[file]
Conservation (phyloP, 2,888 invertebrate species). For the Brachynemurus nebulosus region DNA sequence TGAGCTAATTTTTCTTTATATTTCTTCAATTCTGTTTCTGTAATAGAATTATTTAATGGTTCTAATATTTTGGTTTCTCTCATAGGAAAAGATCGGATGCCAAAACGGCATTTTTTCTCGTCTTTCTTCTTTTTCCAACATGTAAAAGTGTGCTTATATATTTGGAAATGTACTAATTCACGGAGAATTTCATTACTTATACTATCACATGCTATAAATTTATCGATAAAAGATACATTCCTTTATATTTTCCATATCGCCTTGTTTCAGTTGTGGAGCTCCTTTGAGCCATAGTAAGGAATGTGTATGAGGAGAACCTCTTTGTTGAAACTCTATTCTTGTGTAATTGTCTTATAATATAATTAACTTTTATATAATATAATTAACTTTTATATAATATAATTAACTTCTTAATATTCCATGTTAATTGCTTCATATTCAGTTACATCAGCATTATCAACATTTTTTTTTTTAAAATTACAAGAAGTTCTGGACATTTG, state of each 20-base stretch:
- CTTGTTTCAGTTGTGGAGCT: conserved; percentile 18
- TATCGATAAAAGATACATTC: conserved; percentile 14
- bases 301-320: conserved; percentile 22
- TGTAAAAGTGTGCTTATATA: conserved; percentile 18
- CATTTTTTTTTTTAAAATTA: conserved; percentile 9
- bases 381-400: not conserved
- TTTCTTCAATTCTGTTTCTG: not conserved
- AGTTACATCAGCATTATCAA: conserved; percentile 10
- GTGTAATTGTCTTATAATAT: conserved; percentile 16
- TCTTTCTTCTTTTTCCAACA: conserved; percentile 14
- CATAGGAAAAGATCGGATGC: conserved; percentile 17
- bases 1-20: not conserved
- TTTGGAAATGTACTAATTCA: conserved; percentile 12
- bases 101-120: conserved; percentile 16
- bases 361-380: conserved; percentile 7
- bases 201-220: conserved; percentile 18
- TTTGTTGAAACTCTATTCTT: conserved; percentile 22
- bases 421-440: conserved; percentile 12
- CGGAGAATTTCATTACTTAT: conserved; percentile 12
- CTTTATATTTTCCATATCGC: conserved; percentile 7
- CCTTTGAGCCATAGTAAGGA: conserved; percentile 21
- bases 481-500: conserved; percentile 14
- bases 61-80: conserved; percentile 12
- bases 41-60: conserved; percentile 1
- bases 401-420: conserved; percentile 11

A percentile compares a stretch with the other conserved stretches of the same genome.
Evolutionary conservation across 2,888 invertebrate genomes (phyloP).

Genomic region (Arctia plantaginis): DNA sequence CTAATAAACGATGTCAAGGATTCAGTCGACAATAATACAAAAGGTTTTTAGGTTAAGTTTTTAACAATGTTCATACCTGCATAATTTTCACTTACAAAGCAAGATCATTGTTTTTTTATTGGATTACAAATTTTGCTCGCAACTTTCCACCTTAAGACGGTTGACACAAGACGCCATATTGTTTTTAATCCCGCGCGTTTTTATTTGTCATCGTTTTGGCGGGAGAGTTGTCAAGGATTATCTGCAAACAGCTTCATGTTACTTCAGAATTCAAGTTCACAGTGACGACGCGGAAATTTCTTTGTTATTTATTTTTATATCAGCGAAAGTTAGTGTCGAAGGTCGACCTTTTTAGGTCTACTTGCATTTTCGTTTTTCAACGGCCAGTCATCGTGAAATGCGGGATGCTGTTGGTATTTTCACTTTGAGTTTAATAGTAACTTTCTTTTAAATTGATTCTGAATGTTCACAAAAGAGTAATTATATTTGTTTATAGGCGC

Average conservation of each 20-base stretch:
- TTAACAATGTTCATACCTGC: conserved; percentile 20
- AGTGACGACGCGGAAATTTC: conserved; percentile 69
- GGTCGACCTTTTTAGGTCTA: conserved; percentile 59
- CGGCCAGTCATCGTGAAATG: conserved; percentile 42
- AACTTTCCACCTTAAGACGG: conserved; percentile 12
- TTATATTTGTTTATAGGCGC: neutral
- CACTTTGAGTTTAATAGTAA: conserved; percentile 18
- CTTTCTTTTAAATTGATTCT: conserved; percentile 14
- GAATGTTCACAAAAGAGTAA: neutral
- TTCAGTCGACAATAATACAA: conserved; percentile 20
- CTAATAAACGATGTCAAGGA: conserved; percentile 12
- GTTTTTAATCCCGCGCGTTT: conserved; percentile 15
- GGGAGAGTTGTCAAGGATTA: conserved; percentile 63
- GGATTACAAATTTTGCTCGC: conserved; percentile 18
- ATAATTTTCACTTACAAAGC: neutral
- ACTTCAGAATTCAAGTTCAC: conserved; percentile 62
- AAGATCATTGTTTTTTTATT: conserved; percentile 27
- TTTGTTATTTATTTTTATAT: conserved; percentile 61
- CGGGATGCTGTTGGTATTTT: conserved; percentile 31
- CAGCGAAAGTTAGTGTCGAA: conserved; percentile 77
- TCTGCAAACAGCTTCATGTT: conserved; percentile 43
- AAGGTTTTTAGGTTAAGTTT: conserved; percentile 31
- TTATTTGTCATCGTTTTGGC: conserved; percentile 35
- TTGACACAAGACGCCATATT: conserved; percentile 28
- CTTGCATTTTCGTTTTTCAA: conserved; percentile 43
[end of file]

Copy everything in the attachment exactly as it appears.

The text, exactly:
Conservation (phyloP, 2,888 invertebrate species). For the Brachynemurus nebulosus region DNA sequence TGAGCTAATTTTTCTTTATATTTCTTCAATTCTGTTTCTGTAATAGAATTATTTAATGGTTCTAATATTTTGGTTTCTCTCATAGGAAAAGATCGGATGCCAAAACGGCATTTTTTCTCGTCTTTCTTCTTTTTCCAACATGTAAAAGTGTGCTTATATATTTGGAAATGTACTAATTCACGGAGAATTTCATTACTTATACTATCACATGCTATAAATTTATCGATAAAAGATACATTCCTTTATATTTTCCATATCGCCTTGTTTCAGTTGTGGAGCTCCTTTGAGCCATAGTAAGGAATGTGTATGAGGAGAACCTCTTTGTTGAAACTCTATTCTTGTGTAATTGTCTTATAATATAATTAACTTTTATATAATATAATTAACTTTTATATAATATAATTAACTTCTTAATATTCCATGTTAATTGCTTCATATTCAGTTACATCAGCATTATCAACATTTTTTTTTTTAAAATTACAAGAAGTTCTGGACATTTG, state of each 20-base stretch:
- CTTGTTTCAGTTGTGGAGCT: conserved; percentile 18
- TATCGATAAAAGATACATTC: conserved; percentile 14
- bases 301-320: conserved; percentile 22
- TGTAAAAGTGTGCTTATATA: conserved; percentile 18
- CATTTTTTTTTTTAAAATTA: conserved; percentile 9
- bases 381-400: not conserved
- TTTCTTCAATTCTGTTTCTG: not conserved
- AGTTACATCAGCATTATCAA: conserved; percentile 10
- GTGTAATTGTCTTATAATAT: conserved; percentile 16
- TCTTTCTTCTTTTTCCAACA: conserved; percentile 14
- CATAGGAAAAGATCGGATGC: conserved; percentile 17
- bases 1-20: not conserved
- TTTGGAAATGTACTAATTCA: conserved; percentile 12
- bases 101-120: conserved; percentile 16
- bases 361-380: conserved; percentile 7
- bases 201-220: conserved; percentile 18
- TTTGTTGAAACTCTATTCTT: conserved; percentile 22
- bases 421-440: conserved; percentile 12
- CGGAGAATTTCATTACTTAT: conserved; percentile 12
- CTTTATATTTTCCATATCGC: conserved; percentile 7
- CCTTTGAGCCATAGTAAGGA: conserved; percentile 21
- bases 481-500: conserved; percentile 14
- bases 61-80: conserved; percentile 12
- bases 41-60: conserved; percentile 1
- bases 401-420: conserved; percentile 11

A percentile compares a stretch with the other conserved stretches of the same genome.
Evolutionary conservation across 2,888 invertebrate genomes (phyloP).

Genomic region (Arctia plantaginis): DNA sequence CTAATAAACGATGTCAAGGATTCAGTCGACAATAATACAAAAGGTTTTTAGGTTAAGTTTTTAACAATGTTCATACCTGCATAATTTTCACTTACAAAGCAAGATCATTGTTTTTTTATTGGATTACAAATTTTGCTCGCAACTTTCCACCTTAAGACGGTTGACACAAGACGCCATATTGTTTTTAATCCCGCGCGTTTTTATTTGTCATCGTTTTGGCGGGAGAGTTGTCAAGGATTATCTGCAAACAGCTTCATGTTACTTCAGAATTCAAGTTCACAGTGACGACGCGGAAATTTCTTTGTTATTTATTTTTATATCAGCGAAAGTTAGTGTCGAAGGTCGACCTTTTTAGGTCTACTTGCATTTTCGTTTTTCAACGGCCAGTCATCGTGAAATGCGGGATGCTGTTGGTATTTTCACTTTGAGTTTAATAGTAACTTTCTTTTAAATTGATTCTGAATGTTCACAAAAGAGTAATTATATTTGTTTATAGGCGC

Average conservation of each 20-base stretch:
- TTAACAATGTTCATACCTGC: conserved; percentile 20
- AGTGACGACGCGGAAATTTC: conserved; percentile 69
- GGTCGACCTTTTTAGGTCTA: conserved; percentile 59
- CGGCCAGTCATCGTGAAATG: conserved; percentile 42
- AACTTTCCACCTTAAGACGG: conserved; percentile 12
- TTATATTTGTTTATAGGCGC: neutral
- CACTTTGAGTTTAATAGTAA: conserved; percentile 18
- CTTTCTTTTAAATTGATTCT: conserved; percentile 14
- GAATGTTCACAAAAGAGTAA: neutral
- TTCAGTCGACAATAATACAA: conserved; percentile 20
- CTAATAAACGATGTCAAGGA: conserved; percentile 12
- GTTTTTAATCCCGCGCGTTT: conserved; percentile 15
- GGGAGAGTTGTCAAGGATTA: conserved; percentile 63
- GGATTACAAATTTTGCTCGC: conserved; percentile 18
- ATAATTTTCACTTACAAAGC: neutral
- ACTTCAGAATTCAAGTTCAC: conserved; percentile 62
- AAGATCATTGTTTTTTTATT: conserved; percentile 27
- TTTGTTATTTATTTTTATAT: conserved; percentile 61
- CGGGATGCTGTTGGTATTTT: conserved; percentile 31
- CAGCGAAAGTTAGTGTCGAA: conserved; percentile 77
- TCTGCAAACAGCTTCATGTT: conserved; percentile 43
- AAGGTTTTTAGGTTAAGTTT: conserved; percentile 31
- TTATTTGTCATCGTTTTGGC: conserved; percentile 35
- TTGACACAAGACGCCATATT: conserved; percentile 28
- CTTGCATTTTCGTTTTTCAA: conserved; percentile 43